April 2004 Blog Posts
On one of the forums at SQLTeam.com, a “development manager“ claims they have found a database engine that supports the following:
1. Zero or near zero administration
2. One physical file for the database
3. Simple recovery procedures
4. Physical file protection while at rest and in transit
5. Acceptable performance
7. Small footprint
8. SQL engine that typically eliminates the need for a DBA.
9. SQL engine with one app supporting 50,000 connections to the database
10. The database is large (in the tetrabytes). --ummmm, okey-dokey. What's a tetrabyte? Will it catch falling blocks and rearrange them in mid-air...
I ran across something today I have never encountered in SQL Server 2000; and thought I would share it with the poor souls unfortunate enough to read my blog. We had a process at work that was taking several hours to run (mainly because the stored procedures are written like crap), and about 5 days ago just stopped working. It would just run for 3-5 hours and then stop, producing an error saying it was locked by another process.
There were absolutely no other processes running on this server to “lock” the process, including the process it said was locking it. I set up a...
I recently posted a blog on SQLTeam forgetting to unbold my title. I always bold the title for emphasis, but that day I managed to bold pretty much the whole aggregated blog page, which Tara Duggan was more than happy to point out. :) I tried to weasel out of it, but since Graz had already gone in and fixed it, there wasn't any room left in the tunnel to crawl under his feet. Anytime you use a tag that needs to be closed, <b>CLOSE IT!!!!</b> Wise advice from the Graz Oracle.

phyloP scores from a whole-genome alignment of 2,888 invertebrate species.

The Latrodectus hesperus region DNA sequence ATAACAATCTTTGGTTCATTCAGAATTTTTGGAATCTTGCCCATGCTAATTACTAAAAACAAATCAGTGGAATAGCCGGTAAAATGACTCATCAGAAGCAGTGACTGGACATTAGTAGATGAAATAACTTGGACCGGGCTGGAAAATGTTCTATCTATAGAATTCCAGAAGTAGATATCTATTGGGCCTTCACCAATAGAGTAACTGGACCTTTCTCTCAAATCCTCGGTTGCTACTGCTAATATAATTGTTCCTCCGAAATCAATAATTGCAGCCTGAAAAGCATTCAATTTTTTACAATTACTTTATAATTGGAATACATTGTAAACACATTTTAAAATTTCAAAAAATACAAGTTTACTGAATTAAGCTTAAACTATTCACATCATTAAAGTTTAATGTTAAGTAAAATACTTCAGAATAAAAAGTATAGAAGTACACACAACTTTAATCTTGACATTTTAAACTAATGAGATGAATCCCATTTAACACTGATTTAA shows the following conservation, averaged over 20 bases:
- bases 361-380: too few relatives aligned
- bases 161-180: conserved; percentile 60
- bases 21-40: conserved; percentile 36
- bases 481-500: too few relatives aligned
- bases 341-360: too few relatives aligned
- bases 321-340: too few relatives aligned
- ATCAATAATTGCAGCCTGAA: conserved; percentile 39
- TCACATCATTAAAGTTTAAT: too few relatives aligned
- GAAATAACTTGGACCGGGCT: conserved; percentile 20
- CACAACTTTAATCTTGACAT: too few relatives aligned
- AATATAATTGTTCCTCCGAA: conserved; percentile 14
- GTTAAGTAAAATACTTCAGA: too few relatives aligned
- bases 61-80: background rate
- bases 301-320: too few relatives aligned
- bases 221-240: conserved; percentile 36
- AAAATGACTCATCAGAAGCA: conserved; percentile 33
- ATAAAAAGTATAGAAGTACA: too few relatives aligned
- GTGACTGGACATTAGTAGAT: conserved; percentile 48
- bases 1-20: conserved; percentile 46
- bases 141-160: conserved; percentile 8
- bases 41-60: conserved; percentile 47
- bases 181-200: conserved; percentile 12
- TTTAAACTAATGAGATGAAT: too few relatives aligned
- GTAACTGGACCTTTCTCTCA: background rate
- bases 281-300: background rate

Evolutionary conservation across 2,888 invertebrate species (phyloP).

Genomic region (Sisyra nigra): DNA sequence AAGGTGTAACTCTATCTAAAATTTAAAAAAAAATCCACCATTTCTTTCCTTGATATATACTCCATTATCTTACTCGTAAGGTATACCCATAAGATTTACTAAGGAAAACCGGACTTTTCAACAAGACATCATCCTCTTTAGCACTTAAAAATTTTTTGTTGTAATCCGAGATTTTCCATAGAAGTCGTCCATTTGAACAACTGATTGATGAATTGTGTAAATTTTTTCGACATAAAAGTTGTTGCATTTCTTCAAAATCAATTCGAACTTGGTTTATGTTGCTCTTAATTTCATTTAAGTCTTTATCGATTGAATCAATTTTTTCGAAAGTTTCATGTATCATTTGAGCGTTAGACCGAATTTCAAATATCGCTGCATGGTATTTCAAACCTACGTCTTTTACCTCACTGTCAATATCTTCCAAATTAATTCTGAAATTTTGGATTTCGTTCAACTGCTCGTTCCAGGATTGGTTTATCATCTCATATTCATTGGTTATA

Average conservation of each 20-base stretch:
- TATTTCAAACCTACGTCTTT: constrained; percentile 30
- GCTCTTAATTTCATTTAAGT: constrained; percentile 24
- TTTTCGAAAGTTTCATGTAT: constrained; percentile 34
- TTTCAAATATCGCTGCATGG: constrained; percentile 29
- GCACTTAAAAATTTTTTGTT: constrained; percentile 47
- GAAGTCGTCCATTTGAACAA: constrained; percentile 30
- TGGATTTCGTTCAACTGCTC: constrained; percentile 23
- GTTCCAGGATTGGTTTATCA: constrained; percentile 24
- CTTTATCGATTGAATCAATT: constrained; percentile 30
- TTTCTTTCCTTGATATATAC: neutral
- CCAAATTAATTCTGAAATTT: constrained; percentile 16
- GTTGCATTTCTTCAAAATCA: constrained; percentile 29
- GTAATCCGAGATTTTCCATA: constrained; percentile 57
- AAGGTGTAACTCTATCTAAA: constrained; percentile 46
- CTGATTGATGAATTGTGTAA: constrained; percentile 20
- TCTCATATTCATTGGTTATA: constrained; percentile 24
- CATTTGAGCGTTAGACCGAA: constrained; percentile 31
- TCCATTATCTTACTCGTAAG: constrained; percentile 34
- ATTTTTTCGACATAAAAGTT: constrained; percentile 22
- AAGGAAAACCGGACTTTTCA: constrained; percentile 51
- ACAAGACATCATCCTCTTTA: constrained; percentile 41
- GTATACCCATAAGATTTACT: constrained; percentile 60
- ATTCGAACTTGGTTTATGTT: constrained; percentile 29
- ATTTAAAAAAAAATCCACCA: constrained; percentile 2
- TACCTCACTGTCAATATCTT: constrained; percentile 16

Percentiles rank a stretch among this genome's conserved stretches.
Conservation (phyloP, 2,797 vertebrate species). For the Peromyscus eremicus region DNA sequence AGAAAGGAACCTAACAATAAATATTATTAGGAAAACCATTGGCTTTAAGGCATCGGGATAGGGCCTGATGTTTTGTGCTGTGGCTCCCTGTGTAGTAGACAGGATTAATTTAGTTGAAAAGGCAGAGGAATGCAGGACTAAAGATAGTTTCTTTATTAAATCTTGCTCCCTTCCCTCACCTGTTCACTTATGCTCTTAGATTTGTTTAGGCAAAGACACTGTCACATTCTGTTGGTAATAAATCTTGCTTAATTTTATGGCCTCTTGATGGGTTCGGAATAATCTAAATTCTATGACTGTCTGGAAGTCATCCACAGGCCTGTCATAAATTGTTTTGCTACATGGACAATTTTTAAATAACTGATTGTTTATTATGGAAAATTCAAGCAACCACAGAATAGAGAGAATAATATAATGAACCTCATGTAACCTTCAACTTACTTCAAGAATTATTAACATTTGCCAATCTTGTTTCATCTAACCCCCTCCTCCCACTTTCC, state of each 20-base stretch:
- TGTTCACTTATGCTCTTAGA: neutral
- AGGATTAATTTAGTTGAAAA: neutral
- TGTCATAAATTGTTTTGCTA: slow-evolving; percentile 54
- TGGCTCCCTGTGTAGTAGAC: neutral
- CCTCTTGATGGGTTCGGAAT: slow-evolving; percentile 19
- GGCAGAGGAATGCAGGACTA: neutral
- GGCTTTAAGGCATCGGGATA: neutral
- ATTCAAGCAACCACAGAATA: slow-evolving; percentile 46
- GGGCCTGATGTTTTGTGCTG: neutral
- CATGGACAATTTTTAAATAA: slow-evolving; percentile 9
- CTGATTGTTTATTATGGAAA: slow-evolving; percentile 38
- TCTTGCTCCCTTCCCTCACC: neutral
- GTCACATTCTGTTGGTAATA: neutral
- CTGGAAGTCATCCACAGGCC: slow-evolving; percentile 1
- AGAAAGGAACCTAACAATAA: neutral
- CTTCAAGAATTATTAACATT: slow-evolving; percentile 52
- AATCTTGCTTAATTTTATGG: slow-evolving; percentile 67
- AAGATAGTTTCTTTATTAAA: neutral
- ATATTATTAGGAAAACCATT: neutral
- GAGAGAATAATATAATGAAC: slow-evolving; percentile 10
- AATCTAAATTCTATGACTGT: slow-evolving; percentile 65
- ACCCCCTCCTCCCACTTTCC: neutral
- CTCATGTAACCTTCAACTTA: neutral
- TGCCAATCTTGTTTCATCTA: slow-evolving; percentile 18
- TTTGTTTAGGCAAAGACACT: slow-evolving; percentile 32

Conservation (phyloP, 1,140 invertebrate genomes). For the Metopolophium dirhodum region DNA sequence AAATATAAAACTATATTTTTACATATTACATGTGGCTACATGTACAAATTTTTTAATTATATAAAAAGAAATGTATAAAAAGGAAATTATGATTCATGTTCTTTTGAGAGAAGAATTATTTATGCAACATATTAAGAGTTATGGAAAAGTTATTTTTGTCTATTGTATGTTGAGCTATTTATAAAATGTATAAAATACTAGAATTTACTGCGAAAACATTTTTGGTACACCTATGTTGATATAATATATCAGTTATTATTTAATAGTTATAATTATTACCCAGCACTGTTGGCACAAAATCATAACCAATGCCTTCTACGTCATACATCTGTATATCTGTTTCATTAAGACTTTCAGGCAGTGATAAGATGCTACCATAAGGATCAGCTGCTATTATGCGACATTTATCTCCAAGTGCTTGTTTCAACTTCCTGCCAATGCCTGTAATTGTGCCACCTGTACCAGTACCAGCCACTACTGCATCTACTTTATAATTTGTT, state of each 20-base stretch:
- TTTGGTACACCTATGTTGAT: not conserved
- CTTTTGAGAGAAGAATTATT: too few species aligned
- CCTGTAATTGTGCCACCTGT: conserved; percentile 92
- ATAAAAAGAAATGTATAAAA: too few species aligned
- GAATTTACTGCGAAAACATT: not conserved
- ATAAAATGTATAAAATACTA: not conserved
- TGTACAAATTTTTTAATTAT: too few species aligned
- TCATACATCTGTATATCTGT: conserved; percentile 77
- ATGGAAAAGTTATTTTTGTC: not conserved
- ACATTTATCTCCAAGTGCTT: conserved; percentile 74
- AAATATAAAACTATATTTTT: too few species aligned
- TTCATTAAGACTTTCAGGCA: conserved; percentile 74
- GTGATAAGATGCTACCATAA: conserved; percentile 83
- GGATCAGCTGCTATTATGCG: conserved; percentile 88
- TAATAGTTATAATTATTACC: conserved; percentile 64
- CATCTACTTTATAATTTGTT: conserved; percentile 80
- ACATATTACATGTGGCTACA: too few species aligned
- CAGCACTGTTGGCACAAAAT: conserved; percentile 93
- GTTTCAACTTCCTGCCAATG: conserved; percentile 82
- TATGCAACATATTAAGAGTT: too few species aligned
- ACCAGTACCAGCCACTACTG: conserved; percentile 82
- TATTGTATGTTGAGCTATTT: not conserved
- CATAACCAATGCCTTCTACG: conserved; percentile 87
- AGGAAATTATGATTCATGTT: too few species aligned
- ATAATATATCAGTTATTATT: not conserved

But then life is full of these kinds of things...
Does anyone else have problems with lying, cheating, stealing vendors promising the world and delivering nothing???
We've been dealing with E&& for several months now and I can't say I've ever been more disappointed in a vendor that hires sales staff who know absolutely nothing about how the product REALLY WORKS.
We have 30 databases, with the production instances currently on the EMC SAN. The hardware and technical support have been great, but we want to expand our product to include backup, development, reporting, and staging. We decide to purchase ERM (SQL Server replication manager) and SnapView (to clone LUNs). We draw a diagram...